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User Name Space Linux Privilege Escalation| Ubuntu 18.04 LTS | Lucideus

As the new code is published which is capable to exploit the targeted system locally and can help the attacker to get the root privilege using the default service which is known as Unprivileged User NameSpace.

Unprivileged User Namespace
User namespaces isolate security-related identifiers and attributes, in particular, user IDs and group IDs (see credentials(7)), the root directory, keys, and capabilities.  A process's user and group IDs can be different inside and outside a user namespace.  In particular, a process can have a normal unprivileged user ID outside a user namespace while at the same time having a user ID of 0 inside the namespace; in other words, the process has full privileges for operations inside the user namespace but is unprivileged for operations outside the namespace.

Working of Exploit
Capabilities in the usernames allow performing the functions that requires the root privilege.

There are many privileged operations that affect resources that are not associated with any namespace type, for example, changing the system time (governed by CAP_SYS_TIME), loading a kernel module (governed by CAP_SYS_MODULE), and creating a device (governed by CAP_MKNOD).  Only a process with privileges in the initial user namespace can perform such operations.

Holding CAP_SYS_ADMIN within the user namespace associated with a process's mount namespace allows that process to create bind mounts and mount the filesystems.

Holding CAP_SYS_ADMIN within the user namespace associated with a process's cgroup namespace allows that process to the mount the cgroup version 2 filesystem and cgroup version 1 named hierarchies.

Holding CAP_SYS_ADMIN within the user namespace associated with a process's PID namespace allows (since Linux 3.8) that process to mount /proc filesystems.

This exploit works on the user namespaces and other types of namespaces. It creates the namespaces defined by the command-line and makes changes in those namespaces as the required to gain the root shell.

When a non-user-namespace is created, it is owned by the user namespace in which the creating process was a member at the time of the creation of the namespace.  Actions on the non-user-namespace require capabilities in the corresponding user namespace.

If CLONE_NEWUSER is specified along with other CLONE_NEW* flags in a single clone or unshare call, the user namespace is guaranteed to be created first, giving the child or caller privileges over the remaining namespaces created by the call.  Thus, it is possible for an unprivileged caller to specify this combination of flags.
The NS_GET_USERNS ioctl operation can be used to discover the user namespace with which a non-user namespace is associated.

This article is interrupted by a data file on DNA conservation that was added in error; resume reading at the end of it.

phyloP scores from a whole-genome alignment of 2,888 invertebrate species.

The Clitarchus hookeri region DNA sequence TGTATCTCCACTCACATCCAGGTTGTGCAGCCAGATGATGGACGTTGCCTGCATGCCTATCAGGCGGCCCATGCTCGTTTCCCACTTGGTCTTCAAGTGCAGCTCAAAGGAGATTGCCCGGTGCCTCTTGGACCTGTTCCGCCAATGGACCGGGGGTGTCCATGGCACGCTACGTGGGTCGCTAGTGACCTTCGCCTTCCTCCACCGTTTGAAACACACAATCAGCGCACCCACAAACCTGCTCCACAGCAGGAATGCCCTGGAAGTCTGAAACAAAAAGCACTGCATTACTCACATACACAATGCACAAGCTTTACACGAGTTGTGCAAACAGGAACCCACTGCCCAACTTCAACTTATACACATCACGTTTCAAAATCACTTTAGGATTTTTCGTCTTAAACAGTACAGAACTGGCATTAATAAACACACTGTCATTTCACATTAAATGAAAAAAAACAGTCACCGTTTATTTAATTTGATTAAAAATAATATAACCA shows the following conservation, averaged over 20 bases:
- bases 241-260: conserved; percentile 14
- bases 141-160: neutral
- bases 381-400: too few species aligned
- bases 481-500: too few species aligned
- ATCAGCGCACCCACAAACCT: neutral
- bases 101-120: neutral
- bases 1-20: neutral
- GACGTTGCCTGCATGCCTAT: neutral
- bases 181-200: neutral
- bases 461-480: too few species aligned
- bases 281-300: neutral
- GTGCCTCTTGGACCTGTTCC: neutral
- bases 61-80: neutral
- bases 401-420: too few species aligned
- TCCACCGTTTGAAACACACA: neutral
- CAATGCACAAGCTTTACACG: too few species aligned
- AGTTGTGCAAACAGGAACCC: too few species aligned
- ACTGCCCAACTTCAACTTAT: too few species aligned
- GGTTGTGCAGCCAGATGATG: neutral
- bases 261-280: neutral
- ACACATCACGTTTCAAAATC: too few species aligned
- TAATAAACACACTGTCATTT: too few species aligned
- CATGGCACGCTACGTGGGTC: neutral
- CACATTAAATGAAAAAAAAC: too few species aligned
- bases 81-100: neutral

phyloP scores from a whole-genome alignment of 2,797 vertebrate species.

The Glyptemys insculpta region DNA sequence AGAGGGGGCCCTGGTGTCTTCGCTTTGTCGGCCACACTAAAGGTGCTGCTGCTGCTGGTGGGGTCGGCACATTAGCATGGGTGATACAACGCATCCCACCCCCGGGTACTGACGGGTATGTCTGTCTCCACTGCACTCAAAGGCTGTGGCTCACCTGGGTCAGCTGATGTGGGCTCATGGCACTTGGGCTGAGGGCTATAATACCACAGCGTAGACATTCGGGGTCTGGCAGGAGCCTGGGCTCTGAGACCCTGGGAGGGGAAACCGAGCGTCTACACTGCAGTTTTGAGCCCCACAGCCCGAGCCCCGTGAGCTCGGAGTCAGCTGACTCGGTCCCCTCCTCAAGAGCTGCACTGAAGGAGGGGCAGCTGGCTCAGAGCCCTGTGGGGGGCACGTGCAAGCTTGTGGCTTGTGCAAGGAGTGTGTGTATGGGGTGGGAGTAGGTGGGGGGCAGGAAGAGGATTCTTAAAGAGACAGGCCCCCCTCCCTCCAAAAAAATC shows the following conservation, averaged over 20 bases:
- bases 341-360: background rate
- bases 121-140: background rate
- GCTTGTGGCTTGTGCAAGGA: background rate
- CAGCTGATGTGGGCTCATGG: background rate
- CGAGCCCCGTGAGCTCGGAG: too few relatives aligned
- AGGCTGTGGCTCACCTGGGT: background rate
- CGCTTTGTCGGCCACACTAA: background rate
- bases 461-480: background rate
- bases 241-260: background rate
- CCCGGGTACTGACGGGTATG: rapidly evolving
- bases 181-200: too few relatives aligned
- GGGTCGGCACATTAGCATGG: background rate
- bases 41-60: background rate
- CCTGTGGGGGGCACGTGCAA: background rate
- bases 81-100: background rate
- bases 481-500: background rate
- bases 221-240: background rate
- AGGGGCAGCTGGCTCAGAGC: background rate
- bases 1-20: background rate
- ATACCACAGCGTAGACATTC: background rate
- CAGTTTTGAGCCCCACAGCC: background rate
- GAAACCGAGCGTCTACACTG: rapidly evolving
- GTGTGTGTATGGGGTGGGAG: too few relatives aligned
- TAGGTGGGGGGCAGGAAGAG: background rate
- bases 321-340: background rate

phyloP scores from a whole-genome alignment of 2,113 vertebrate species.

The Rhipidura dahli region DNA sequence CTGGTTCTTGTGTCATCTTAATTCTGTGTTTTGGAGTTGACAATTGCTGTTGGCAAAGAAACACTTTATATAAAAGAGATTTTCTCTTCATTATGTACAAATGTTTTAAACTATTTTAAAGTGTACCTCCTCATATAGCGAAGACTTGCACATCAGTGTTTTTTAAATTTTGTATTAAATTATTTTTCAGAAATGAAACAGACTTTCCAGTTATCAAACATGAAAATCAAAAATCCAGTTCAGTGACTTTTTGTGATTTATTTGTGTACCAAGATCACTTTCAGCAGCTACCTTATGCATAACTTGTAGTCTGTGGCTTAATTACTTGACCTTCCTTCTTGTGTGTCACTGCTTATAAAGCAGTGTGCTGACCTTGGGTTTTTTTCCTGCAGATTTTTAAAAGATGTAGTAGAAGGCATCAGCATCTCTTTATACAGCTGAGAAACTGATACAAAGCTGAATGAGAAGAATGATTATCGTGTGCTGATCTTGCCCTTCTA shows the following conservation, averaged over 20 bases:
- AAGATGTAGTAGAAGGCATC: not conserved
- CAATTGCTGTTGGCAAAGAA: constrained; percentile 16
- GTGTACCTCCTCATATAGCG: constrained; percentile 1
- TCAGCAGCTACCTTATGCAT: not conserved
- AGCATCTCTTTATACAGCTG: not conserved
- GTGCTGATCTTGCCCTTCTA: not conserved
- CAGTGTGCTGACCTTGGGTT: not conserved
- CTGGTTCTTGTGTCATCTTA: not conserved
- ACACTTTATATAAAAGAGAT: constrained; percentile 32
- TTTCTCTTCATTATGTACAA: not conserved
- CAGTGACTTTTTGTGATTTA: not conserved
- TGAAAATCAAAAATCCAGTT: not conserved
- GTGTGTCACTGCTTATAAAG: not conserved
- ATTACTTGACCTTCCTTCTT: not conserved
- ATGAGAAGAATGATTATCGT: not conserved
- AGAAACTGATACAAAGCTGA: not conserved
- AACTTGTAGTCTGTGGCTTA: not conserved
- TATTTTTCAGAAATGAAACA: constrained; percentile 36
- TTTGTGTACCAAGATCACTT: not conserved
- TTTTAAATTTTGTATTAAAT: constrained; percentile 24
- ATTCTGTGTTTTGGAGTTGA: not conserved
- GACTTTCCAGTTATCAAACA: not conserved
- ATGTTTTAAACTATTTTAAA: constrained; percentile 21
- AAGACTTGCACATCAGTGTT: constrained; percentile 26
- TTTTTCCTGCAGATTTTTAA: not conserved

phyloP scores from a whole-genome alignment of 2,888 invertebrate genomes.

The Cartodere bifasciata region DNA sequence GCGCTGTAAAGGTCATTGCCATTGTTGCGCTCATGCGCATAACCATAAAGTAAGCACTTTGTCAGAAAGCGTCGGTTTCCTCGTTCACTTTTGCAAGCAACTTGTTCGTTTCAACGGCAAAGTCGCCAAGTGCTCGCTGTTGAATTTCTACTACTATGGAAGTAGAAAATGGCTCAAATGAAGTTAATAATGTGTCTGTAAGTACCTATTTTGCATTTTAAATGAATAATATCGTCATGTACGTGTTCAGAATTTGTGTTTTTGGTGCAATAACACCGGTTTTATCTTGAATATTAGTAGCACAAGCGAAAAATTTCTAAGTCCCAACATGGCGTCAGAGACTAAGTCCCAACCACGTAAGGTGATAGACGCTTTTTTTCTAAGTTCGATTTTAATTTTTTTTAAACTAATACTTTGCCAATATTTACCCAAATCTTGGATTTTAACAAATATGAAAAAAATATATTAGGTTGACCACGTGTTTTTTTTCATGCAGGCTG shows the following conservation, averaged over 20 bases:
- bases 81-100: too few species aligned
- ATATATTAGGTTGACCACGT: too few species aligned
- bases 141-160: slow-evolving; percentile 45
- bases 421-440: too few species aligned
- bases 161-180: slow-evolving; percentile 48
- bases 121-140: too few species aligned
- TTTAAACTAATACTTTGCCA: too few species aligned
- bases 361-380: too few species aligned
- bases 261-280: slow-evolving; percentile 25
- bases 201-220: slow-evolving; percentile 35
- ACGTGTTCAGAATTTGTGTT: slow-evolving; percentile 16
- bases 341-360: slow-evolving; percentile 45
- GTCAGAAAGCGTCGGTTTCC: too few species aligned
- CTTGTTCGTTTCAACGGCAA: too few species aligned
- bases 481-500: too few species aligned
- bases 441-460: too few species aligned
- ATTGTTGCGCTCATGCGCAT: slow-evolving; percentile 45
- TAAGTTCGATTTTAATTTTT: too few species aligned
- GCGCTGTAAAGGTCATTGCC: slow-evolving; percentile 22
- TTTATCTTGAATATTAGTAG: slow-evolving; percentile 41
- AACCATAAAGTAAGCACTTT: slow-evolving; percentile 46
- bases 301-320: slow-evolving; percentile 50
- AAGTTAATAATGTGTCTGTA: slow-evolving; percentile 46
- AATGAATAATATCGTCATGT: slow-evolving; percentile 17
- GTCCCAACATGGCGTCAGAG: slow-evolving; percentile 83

When a user namespace is created, it starts out without a mapping of user IDs (group IDs) to the parent user namespace.  The /proc/[pid]/uid_map and /proc/[pid]/gid_map files expose the mappings for user and group IDs inside the user namespace for the process pid.  These files can be read to view the mappings in a user namespace and written to (once) to define the mappings.

The uid_map file exposes the mapping of user IDs from the user namespace of the process pid to the user namespace of the process that opened uid_map (but see a qualification to this point below). In other words, processes that are in different user namespaces will potentially see different values when reading from a particular uid_map file, depending on the user ID mappings for the user namespaces of the reading processes.

After the creation of a new user namespace, the uid_map file of one of the processes in the namespace may be written to once to define the mapping of user IDs in the new user namespace. An attempt to write more than once to a uid_map file in a user namespace fails with the error EPERM

In a user namespace where the uid_map file has not been written, the system calls that change user IDs will fail.  Similarly, if the gid_map file has not been written, the system calls that change group IDs will fail.  After the uid_map and gid_map files have been written, only the mapped values may be used in system calls that change user and group IDs.

The /proc/[pid]/setgroups file displays the string "allow" if processes in the user namespace that contains the process pid are permitted to employ the setgroups system call; it displays "deny" if setgroups is not permitted in that user namespace.  Note that regardless of the value in the /proc/[pid]/setgroups file (and regardless of the process's capabilities), calls to setgroups are also not permitted if /proc/[pid]/gid_map has not yet been set.

A privileged process (one with the CAP_SYS_ADMIN capability in the namespace) may write either of the strings "allow" or "deny" to this file before writing a group ID mapping for this user namespace to the file /proc/[pid]/gid_map.  Writing the string "deny" prevents any
process in the user namespace from employing setgroups.

When a process inside a user namespace executes a set-user-ID (set-group-ID) program, the process's effective user (group) ID inside the namespace is changed to whatever value is mapped for the user (group) ID of the file.  However, if either the user or the group ID of the file has no mapping inside the namespace, the set-user-ID (set-group-ID) bit is silently ignored: the new program is executed, but the process's effective user (group) ID is left unchanged.
When a process's user and group IDs are passed over a UNIX domain socket to a process in a different user namespace, they are translated into the corresponding values as per the receiving process's user and group ID mappings.

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